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The Canadian Nuclear FAQ  

by Dr. Jeremy Whitlock


Published in the May 2004 issue of the Canadian Nuclear Society Bulletin, Vol.25, No.2.   Artwork by Lorne Whitlock.

All's Well That Ends Well

by Jeremy Whitlock

We need to disposition our nuclear waste.

You mean “dispose”?

No, “disposition”. We don’t dispose any more.

But disposition isn’t a verb.

Yes it is. Everyone uses it.

You mean the ones who use “nuclear” as a noun, and “chair” instead of “chairman”?

Yes them.

Okay, so what “disposition” are we talking about?

Safe. Secure. Monitored. Retrievable.

Retrievable? It’s not really “nuclear waste” then is it? It’s “slightly-used nuclear fuel”.

Not that kind of retrievable. Don’t even start talking about reprocessing. Just…retrievable. In case something goes wrong.

Go wrong? What can go wrong? And in any case isn’t it less of a risk to dispose of it?

Now stop talking about risk. That’s got nothing to do with public policy.

Sorry. So, it’s retrievable because we might want to retrieve it, but not because it might be useful, and especially if we don’t dispose of it.

Something like that.

But isn’t this what we already do?

Of course it is. But we did it without consulting the public. If it doesn’t have broad public support, it’s not safe. So now we’re consulting the public.

But the experts say it’s safe right?

Yes, but technical safety is only half of it: if it’s not “socially safe”, it’s only 50% safe. That’s what Energy Probe says.

Oh I see. Then it must be right.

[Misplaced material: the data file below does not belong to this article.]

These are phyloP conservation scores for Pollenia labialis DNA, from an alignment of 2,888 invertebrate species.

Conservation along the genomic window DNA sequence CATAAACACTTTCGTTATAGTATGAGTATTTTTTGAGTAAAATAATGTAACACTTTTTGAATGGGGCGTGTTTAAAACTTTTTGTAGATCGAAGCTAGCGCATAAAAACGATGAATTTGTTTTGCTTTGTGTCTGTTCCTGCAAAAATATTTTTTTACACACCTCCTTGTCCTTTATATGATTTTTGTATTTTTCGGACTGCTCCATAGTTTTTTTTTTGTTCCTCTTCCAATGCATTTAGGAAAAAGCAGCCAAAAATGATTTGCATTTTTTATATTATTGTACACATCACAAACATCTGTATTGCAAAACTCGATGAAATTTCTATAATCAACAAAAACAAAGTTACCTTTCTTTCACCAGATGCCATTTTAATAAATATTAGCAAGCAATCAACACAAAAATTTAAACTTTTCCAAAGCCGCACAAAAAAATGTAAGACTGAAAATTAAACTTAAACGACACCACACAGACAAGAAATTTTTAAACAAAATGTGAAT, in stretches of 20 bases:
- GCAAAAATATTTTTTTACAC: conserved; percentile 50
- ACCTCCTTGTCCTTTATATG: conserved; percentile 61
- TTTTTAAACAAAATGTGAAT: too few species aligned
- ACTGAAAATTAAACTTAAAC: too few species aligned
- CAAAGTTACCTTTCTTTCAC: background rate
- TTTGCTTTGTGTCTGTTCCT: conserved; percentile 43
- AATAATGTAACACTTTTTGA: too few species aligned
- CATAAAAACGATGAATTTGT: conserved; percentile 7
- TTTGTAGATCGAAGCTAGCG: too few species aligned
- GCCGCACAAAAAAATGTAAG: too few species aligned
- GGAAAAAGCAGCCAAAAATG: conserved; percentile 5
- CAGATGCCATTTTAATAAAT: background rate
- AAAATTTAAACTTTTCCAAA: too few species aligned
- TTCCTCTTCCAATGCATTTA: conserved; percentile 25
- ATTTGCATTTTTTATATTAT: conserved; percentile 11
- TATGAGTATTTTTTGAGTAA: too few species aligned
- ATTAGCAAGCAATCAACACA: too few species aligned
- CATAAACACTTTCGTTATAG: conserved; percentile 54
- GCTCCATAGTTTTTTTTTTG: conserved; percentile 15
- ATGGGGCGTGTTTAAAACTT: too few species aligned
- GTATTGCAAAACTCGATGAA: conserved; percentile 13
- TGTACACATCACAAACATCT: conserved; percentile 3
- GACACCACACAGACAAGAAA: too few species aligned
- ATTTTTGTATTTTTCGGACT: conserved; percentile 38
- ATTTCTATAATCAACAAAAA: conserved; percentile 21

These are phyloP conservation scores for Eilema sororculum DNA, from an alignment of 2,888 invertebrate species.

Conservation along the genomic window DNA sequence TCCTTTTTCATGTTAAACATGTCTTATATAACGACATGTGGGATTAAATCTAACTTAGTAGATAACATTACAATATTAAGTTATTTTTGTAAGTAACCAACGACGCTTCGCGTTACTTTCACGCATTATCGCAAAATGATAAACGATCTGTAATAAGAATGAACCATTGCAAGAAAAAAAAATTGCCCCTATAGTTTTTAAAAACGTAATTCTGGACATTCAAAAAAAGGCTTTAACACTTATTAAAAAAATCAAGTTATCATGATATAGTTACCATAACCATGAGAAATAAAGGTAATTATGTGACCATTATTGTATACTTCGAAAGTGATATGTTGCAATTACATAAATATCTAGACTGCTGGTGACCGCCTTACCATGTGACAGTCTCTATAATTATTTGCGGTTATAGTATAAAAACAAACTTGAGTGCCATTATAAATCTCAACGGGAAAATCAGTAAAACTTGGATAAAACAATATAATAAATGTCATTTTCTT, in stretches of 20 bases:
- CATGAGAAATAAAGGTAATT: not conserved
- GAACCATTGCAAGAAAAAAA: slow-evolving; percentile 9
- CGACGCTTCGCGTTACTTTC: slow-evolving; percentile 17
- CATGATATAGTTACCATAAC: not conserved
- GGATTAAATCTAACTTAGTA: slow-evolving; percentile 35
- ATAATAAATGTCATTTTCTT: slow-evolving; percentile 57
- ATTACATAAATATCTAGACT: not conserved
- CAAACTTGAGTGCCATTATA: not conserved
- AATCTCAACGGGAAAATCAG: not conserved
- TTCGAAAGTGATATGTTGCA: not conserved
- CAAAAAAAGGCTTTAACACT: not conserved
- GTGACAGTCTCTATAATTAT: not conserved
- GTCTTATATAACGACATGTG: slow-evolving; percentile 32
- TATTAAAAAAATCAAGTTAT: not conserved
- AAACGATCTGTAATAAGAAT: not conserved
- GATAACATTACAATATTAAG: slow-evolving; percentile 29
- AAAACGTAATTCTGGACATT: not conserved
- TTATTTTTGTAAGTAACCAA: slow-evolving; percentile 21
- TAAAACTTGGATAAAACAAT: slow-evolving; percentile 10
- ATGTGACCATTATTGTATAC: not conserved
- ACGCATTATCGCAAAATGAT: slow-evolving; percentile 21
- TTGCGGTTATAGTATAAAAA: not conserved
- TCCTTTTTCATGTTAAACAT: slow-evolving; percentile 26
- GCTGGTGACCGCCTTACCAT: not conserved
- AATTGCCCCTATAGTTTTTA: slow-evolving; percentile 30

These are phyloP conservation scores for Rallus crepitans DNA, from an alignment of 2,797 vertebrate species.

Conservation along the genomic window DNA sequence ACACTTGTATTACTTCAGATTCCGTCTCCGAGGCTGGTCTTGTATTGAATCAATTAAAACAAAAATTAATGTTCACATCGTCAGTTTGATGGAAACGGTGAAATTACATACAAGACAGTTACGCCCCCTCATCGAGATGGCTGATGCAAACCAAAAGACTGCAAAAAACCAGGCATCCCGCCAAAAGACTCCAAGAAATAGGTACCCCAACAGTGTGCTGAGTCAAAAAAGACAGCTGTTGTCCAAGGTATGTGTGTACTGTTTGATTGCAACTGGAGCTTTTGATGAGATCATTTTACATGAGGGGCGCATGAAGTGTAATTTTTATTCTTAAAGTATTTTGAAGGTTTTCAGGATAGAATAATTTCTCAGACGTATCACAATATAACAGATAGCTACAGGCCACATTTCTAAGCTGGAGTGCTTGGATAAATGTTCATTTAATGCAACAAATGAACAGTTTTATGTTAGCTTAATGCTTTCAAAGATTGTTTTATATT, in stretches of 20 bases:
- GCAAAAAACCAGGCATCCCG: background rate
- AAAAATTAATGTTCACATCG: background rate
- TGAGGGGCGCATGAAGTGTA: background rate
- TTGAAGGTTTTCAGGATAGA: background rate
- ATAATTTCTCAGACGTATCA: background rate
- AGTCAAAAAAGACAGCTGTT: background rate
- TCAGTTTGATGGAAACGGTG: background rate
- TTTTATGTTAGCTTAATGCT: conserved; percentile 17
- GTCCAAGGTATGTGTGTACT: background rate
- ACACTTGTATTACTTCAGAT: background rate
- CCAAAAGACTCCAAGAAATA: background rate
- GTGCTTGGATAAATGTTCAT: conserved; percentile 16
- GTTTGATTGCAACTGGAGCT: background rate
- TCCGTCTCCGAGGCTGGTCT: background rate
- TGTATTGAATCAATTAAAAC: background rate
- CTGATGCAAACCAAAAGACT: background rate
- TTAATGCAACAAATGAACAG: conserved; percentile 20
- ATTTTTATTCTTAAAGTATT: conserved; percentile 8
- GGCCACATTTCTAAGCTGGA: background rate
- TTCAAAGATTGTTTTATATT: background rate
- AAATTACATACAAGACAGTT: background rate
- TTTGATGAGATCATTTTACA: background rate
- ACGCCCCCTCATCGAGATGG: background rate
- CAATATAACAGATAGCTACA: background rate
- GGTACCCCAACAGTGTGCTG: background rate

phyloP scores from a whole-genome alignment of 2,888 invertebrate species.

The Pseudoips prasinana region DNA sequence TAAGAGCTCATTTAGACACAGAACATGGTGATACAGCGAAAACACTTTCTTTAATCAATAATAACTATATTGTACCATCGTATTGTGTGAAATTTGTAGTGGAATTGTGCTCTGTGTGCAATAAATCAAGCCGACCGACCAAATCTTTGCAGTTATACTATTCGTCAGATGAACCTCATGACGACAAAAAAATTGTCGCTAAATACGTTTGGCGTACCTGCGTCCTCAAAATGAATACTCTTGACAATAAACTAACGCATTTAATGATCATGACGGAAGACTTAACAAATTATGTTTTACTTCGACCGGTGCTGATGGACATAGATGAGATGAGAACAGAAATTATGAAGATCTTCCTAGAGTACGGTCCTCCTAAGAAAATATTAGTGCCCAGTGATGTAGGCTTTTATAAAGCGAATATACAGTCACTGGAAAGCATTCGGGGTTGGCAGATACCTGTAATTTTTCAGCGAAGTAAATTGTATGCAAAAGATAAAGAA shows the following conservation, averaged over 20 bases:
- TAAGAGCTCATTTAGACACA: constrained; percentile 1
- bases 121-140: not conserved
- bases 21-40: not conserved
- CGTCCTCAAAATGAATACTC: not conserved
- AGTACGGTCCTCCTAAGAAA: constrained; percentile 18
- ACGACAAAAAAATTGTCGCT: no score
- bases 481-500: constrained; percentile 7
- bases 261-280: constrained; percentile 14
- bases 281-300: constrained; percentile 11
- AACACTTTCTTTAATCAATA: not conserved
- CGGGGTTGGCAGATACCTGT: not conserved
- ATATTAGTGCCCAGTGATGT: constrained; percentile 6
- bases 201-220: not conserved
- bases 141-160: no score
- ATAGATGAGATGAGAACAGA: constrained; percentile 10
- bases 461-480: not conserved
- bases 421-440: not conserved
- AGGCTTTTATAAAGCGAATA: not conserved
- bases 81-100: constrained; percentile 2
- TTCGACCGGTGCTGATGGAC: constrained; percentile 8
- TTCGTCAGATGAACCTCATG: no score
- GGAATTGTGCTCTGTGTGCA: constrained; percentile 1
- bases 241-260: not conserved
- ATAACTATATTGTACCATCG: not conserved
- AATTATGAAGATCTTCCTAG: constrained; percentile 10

Look, it’s attitudes like yours that got us where we are today: thinking that experts know what they’re talking about.

That’s not fair. I don’t tell my doctor what to do.

But people trust doctors.

But doctors have killed more people than nuclear power ever will.

Now you’re getting silly again.

So how do we demonstrate “broad public support”? A referendum?

Too impractical. We have to talk to small groups. Engage people. Show them the options. Ask their opinions.

But didn’t we already do that? The Seaborn Panel did that for nine years.


And didn’t they demonstrate broad public acceptance by receiving interventions from only a miniscule fraction of the population, largely special-interest groups and quite a number of them professionals at that? Isn’t broad public apathy a form of broad public acceptance, like that shown routinely for all forms of government policy in an open democracy?


And so aren’t we going to end up exactly where we started 40 years ago - storing high-level waste in safe, secure, monitored, retrievable configurations, without the express support of most of the population, and with an entire anti-nuclear cottage industry supported by the perception that a “final solution” is neither available nor possible?


And what’s wrong with telling the public that this waste is actually pretty good, as waste goes: solid, robust, self-contained, getting less toxic all the time, relatively small in volume, and not really hard at all to deal with? Why spend millions going around in circles, ignoring the fundamental truth, perpetuating the careers of snake-oil salesmen who have never demonstrated a willingness or ability to represent the best interests of the grass-roots population they bleed money out of?

You haven’t learned a thing I’ve told you. I’m leaving.

And, for that matter, why hide the fact that “used fuel” is actually an energy resource for future generations? For heaven’s sake, we’re abdicating human ingenuity.

La la la la la la. I can’t hear you.

Discussion welcome.

©2011 Jeremy Whitlock

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